Friday, August 15, 2008

Fire departments seek volunteers

Looking for more than a few good men and women as training approaches


By JON DUVAL
Express Staff Writer

Fire departments throughout the Wood river Valley will begin their Firefighters Essentials course next week. A number of the departments are looking for volunteers to help fully staff the different forces. Photo by Mountain Express

It's no secret that fire departments in the Wood River Valley depend on their volunteer corps. Volunteers make up anywhere from 55 to 100 percent of the force for Wood River Fire & Rescue and the departments of Hailey, Bellevue, Ketchum and Sun Valley.

"We're all primarily staffed by volunteers who are supported by the full-time members," Wood River Fire & Rescue Chief Bart Lassman said.

The departments are hoping to garner more interest from potential volunteers in anticipation of the Firefighters Essentials course, which begins Aug. 21 at Wood River Station 3, on state Highway 75 just south of Bellevue.

This course lasts approximately two and a half months, with four-hour classes on Thursday evenings and several weekend classes for more prolonged exercises, such as practice with car fires and search and rescue.

All the departments in the valley use the course, after which the volunteers go back to their departments for a one-year probationary period.

"There's really no other volunteer opportunity that combines the ability to do something special for the community with an adrenaline rush—it can be pretty addictive," Hailey Assistant Fire Chief Carl Hjelm said. "No one's doing it for the money."

There is, however, some money in it, as volunteers are paid for the emergency calls they go on at an average wage that Lassman estimates at $8 to $10 per hour, depending on department and level of training.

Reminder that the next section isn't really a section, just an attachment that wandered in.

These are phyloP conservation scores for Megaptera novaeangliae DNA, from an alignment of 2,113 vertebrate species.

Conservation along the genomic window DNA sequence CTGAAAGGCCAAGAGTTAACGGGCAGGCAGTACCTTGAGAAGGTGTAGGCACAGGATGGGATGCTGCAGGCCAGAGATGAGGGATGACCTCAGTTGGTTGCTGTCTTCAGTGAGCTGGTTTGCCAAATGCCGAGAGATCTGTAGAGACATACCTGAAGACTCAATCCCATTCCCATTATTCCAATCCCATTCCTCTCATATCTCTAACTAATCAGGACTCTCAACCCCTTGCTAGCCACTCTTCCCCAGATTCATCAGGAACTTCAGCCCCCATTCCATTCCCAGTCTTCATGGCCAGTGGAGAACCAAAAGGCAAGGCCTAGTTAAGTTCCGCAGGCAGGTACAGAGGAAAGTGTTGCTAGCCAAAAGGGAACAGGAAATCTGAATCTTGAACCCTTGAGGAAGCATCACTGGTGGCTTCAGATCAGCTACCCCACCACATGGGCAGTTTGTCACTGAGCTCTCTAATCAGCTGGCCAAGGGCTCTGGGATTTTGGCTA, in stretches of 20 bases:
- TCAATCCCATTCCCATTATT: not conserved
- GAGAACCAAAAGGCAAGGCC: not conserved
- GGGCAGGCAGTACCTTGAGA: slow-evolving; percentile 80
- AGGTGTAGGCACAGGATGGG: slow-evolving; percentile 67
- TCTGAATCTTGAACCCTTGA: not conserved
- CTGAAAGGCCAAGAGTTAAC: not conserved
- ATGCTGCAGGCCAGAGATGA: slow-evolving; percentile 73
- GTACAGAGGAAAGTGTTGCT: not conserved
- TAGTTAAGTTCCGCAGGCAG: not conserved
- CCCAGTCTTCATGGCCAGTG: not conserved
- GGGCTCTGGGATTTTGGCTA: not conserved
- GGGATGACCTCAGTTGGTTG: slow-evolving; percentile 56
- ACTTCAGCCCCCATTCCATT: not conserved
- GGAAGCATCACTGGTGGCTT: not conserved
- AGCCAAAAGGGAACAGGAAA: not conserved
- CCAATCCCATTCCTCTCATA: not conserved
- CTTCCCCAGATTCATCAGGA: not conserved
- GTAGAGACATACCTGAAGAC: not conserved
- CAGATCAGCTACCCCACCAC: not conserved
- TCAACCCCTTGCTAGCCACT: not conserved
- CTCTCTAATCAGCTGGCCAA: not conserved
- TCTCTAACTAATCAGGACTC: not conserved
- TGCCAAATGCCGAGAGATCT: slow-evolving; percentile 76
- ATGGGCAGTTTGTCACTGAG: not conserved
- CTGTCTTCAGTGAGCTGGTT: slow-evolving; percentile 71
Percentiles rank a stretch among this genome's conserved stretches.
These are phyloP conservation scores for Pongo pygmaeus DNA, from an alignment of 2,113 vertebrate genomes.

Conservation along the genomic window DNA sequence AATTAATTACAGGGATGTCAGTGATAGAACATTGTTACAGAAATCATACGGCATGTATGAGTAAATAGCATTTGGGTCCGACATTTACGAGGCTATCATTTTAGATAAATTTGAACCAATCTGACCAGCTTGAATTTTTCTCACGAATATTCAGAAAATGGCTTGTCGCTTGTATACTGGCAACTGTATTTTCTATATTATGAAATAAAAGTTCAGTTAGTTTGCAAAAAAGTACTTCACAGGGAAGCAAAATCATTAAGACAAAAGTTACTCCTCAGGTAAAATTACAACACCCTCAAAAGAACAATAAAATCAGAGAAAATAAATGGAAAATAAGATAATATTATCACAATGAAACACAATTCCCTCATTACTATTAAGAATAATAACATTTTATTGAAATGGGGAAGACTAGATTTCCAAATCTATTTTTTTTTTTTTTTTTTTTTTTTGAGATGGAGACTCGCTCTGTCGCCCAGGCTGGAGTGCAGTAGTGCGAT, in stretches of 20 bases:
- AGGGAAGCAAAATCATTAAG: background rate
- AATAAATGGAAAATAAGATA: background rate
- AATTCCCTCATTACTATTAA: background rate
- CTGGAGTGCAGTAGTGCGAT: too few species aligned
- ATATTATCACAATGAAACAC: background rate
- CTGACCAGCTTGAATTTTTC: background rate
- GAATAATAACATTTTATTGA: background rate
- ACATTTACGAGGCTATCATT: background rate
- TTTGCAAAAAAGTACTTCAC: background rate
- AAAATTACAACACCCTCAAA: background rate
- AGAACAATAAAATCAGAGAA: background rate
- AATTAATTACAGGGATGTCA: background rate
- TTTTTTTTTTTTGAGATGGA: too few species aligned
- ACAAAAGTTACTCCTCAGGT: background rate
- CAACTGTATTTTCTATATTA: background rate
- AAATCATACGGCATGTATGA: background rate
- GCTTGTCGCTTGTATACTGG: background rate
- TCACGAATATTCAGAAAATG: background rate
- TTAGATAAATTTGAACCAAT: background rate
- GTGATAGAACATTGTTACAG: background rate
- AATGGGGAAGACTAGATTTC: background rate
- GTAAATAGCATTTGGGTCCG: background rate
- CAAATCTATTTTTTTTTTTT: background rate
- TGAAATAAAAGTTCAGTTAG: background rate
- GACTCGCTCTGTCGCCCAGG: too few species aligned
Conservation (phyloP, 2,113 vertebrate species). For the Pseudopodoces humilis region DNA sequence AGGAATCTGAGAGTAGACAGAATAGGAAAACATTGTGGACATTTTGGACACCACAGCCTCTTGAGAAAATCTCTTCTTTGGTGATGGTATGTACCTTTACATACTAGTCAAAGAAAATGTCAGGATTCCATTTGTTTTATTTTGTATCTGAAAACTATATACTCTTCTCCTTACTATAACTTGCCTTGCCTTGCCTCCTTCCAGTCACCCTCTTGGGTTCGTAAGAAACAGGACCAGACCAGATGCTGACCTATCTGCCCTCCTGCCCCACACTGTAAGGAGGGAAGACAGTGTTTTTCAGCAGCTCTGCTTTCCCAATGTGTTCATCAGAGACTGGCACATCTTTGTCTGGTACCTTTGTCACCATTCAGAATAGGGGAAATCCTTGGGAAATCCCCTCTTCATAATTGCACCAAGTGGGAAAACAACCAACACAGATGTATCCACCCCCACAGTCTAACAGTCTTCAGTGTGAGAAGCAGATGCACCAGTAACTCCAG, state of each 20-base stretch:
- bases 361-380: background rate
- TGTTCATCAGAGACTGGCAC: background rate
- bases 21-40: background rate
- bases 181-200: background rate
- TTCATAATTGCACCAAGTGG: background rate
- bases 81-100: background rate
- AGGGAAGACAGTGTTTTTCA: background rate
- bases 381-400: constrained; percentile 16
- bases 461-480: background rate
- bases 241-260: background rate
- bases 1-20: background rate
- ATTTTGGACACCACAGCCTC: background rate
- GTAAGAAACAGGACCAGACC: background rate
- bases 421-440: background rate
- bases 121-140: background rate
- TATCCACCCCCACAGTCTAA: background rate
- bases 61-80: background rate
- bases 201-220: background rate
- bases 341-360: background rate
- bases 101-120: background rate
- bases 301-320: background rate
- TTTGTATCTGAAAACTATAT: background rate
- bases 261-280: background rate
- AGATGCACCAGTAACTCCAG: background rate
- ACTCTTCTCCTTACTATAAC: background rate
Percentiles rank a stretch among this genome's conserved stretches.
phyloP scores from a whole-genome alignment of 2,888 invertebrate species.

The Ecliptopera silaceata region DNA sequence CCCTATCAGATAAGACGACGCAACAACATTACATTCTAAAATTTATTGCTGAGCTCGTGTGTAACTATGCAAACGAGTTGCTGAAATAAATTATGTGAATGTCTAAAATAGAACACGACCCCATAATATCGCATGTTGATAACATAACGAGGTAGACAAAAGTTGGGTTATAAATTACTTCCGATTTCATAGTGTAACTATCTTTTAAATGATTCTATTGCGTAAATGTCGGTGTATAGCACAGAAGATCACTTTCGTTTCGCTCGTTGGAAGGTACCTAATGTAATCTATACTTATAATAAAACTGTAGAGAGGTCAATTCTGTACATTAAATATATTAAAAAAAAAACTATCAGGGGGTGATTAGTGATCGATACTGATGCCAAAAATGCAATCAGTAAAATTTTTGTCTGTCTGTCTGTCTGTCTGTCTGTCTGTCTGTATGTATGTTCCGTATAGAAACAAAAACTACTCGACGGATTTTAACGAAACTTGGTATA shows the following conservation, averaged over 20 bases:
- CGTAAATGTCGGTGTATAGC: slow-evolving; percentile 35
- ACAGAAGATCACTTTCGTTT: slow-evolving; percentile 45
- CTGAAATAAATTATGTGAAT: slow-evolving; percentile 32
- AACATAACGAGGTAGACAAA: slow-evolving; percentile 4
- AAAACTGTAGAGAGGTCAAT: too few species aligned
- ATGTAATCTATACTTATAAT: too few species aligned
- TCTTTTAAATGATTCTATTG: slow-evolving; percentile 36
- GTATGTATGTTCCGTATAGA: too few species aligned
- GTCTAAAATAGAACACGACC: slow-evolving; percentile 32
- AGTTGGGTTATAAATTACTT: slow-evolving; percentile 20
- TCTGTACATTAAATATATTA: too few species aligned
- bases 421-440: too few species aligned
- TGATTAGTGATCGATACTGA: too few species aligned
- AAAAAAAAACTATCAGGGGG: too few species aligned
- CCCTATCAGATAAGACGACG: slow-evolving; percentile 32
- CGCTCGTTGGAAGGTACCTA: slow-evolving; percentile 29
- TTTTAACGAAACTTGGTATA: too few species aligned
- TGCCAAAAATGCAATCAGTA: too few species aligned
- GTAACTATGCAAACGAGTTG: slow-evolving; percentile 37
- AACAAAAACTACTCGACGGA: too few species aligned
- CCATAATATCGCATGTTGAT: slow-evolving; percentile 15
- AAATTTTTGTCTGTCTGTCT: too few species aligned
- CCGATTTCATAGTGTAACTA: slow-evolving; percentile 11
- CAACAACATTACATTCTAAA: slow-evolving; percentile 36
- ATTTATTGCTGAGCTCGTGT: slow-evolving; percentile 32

While the Ketchum Fire Department is in the fortunate situation of being fully staffed, the other departments are feeling the squeeze, with staff numbers dipping below desired levels.

"Volunteer numbers are becoming a greater concern every year," said Lassman, who would like 14 more volunteers to add to the 26 already in his department.

Though the departments have mutual aid agreements to help one another on fires, the number of volunteers is critical, since at least 14 firefighters are required on a fire of structures up to 3,600 square feet. With the national average for volunteer response to a call at one-third, it's not surprising that Hjelm is looking to augment his 22-volunteer force. He's hoping for eight new volunteers this year to fully staff the Hailey department.

Both Lassman and Hjelm said the economic downturn has been felt in their departments, as it's becoming more difficult for volunteers to take time away from their jobs. Employers are also less willing to allow time off, but Hjelm noted that if the department is forced to add more full-time members, taxes will need to be raised to pay for that.

Retention of firefighters can be difficult as well, Hjelm said, since his volunteers are required to complete at least 30 hours of training and go on approximately 50 calls per year.

"It's a significant time commitment," said Hjelm, "We need our volunteers to be professional, not just our full-time staff. When they step off an engine or ambulance, whoever called 911 looks at the firefighters or EMTs equally and expects them to perform equally."

So far, five volunteers for Hailey and four for Wood River have signed up for the course.

While anyone interested should apply to a department before the course starts, Lassman said that people showing up at the first class may be considered if they can demonstrate a firm commitment.




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